Welcome to Between Takes; where artists and musicians tell stories about what happens behind the scenes.
WDET’s Sam Beaubien has been dedicated to making music in Detroit for 20 years, and this series connects you with the stories he has heard on gigs and at recording sessions.
Get a look into Stevie Wonders audition for Motown Records, sessions with funk master George Clinton, renowned hip-hop producer J Dilla’s first days with a drum machine, and many more stories about what shaped the legacy of this musical city.
During the late 1960s in Detroit, John Sinclair played a key role in the music and activism movement that was developing in the city. He was a manager of the renowned rock group, the MC5, he served as a founding member of the White Panther Party, a militantly anti-racist socialist group and counterpart of the Black Panthers, he was a public speaker and a poet, a radio host, and founded the Artist Workshop in the Cass Corridor.
He protested for equality, civil rights, freedom of the people, and against police brutality. These efforts made him a target for law enforcement and he was arrested by an undercover officer for marijuana possession. He was found guilty and was sentenced to 10 years in prison for having two joints of marijuana in his possession.
The harshness of his sentence sparked high-profile protests across the country, including an infamous incident at the 1969 Woodstock Festival where activist Abbie Hoffman jumped on the stage and grabbed a microphone during a performance by The Who. John Lennon was also enraged by the arrest and wrote and performed his new song “John Sinclair” on television which included the lyrics “They gave him ten for two – what else can the bastards do?”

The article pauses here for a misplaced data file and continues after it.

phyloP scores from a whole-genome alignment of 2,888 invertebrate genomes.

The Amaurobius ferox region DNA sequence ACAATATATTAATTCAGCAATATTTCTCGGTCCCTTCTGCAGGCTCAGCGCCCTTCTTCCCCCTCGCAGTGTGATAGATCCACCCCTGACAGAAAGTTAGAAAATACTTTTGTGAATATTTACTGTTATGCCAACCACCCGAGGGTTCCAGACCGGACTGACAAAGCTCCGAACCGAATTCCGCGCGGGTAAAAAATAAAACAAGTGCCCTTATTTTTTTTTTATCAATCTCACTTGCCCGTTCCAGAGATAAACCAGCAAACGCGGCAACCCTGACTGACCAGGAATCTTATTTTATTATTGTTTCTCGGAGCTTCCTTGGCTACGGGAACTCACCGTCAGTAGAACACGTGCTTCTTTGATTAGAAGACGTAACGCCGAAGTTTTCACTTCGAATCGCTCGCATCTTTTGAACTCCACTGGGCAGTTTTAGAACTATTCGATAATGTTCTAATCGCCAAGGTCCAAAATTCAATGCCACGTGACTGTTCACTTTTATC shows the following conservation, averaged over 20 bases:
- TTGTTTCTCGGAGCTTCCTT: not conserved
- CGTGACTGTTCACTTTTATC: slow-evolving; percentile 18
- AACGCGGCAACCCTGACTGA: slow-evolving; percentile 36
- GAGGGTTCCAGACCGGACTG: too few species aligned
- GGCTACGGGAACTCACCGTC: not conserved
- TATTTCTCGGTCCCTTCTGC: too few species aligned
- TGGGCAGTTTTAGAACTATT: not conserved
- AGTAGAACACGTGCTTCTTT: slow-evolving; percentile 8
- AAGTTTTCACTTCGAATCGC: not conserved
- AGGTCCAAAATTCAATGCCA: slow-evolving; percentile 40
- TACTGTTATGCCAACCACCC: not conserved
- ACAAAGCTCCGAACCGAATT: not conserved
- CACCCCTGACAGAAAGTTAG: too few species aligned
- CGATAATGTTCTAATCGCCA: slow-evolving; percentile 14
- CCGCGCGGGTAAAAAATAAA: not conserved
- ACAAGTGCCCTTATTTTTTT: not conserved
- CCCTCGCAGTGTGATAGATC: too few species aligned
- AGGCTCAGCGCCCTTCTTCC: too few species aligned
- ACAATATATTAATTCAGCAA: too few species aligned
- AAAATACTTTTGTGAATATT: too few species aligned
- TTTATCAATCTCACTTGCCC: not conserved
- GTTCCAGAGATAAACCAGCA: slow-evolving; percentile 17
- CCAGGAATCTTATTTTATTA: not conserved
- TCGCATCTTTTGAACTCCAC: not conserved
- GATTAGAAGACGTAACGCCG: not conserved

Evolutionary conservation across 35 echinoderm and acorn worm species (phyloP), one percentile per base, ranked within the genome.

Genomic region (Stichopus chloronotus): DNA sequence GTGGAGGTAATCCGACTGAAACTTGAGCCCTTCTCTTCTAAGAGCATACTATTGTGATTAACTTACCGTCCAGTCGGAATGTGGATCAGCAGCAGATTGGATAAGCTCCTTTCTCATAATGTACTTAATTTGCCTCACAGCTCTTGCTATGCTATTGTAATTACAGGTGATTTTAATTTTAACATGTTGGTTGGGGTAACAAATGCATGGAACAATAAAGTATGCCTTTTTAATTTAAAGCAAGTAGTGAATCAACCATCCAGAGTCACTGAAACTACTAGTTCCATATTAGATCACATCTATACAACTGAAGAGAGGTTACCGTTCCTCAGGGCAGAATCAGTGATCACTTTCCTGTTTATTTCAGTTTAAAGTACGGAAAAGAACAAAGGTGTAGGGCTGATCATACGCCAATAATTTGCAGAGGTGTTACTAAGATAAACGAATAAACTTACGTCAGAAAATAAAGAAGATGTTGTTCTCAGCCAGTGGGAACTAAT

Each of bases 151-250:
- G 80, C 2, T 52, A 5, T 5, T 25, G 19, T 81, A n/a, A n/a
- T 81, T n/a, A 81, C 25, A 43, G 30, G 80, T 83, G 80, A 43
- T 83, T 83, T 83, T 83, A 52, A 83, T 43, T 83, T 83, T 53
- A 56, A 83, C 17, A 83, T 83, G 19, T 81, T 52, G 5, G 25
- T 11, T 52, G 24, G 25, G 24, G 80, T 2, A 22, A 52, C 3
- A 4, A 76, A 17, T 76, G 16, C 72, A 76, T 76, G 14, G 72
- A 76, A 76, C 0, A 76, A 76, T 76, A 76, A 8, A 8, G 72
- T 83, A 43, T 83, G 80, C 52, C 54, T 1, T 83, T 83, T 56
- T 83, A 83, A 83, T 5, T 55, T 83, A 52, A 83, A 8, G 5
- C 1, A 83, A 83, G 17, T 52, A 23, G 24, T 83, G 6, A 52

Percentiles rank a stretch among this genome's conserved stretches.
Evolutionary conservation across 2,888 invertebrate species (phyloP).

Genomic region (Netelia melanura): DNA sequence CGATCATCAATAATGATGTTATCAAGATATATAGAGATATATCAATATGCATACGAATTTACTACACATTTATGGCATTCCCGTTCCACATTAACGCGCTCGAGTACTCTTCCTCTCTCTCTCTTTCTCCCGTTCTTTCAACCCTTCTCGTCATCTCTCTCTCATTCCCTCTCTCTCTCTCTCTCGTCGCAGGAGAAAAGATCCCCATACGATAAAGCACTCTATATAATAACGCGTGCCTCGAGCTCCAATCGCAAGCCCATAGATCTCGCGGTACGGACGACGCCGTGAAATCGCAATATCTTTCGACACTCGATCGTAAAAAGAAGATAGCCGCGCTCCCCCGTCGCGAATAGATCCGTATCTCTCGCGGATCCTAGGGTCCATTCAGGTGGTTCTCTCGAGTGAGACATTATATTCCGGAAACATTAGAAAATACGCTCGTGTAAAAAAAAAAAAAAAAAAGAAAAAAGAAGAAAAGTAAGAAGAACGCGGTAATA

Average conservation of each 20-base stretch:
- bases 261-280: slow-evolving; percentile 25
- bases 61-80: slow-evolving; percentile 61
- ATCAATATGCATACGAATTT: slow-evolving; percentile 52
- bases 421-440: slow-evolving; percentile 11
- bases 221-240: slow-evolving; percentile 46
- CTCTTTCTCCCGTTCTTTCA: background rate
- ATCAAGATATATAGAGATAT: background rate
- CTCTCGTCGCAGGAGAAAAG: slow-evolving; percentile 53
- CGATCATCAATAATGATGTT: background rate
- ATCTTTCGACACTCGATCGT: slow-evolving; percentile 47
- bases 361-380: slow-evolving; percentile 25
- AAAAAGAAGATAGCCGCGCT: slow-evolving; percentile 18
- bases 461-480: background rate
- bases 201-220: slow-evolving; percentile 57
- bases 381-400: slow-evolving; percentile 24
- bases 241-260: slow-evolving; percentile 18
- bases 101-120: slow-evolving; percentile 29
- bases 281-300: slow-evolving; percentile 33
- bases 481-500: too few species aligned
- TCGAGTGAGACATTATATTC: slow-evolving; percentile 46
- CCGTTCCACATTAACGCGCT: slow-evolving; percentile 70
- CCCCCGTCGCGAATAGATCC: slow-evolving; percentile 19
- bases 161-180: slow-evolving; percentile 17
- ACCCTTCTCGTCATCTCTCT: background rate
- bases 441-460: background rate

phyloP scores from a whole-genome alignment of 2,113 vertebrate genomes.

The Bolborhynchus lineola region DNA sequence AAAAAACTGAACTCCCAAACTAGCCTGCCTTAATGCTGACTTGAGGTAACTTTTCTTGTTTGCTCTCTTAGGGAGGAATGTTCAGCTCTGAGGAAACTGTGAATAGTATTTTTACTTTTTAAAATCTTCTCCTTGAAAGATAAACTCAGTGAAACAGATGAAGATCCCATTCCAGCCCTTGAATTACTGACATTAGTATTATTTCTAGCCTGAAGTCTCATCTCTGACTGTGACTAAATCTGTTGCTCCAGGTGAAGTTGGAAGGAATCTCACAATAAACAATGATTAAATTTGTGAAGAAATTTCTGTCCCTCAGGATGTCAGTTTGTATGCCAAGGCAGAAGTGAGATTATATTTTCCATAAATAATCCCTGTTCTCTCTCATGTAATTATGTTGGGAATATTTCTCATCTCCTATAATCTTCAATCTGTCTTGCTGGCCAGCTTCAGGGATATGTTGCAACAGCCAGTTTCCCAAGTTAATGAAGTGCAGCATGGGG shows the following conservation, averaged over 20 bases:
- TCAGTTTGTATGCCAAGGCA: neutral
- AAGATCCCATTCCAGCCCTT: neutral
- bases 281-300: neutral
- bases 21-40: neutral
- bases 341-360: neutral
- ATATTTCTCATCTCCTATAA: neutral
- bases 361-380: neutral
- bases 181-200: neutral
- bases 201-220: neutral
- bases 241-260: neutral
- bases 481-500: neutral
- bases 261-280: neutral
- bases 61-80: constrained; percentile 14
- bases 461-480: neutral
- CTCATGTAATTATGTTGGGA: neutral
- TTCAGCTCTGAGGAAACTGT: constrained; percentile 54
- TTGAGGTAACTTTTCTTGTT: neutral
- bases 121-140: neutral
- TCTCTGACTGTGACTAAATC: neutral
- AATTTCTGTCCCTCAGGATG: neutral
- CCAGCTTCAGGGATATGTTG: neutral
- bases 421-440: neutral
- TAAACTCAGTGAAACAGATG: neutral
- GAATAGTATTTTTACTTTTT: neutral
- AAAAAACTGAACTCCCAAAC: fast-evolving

In response to Sinclair’s imprisonment, the John Sinclair Freedom Rally was held in 1971 in the Chrysler Arena at the University of Michigan in Ann Arbor, Michigan. It was a protest and a concert that featured performances by John Lennon, Yoko Ono, Bob Seger, Stevie Wonder, Archie Shepp, and many others.
The first Hash Bash, an annual event in Ann Arbor, was held on Saturday, April 1, 1972, in response to the March 9, 1972 decision by Michigan Supreme Court declaring unconstitutional the law used to convict cultural activist John Sinclair for possession of two marijuana joints. This action left the State of Michigan without a law prohibiting the use of marijuana until after the weekend of April 1, 1972, and the Hash Bash began.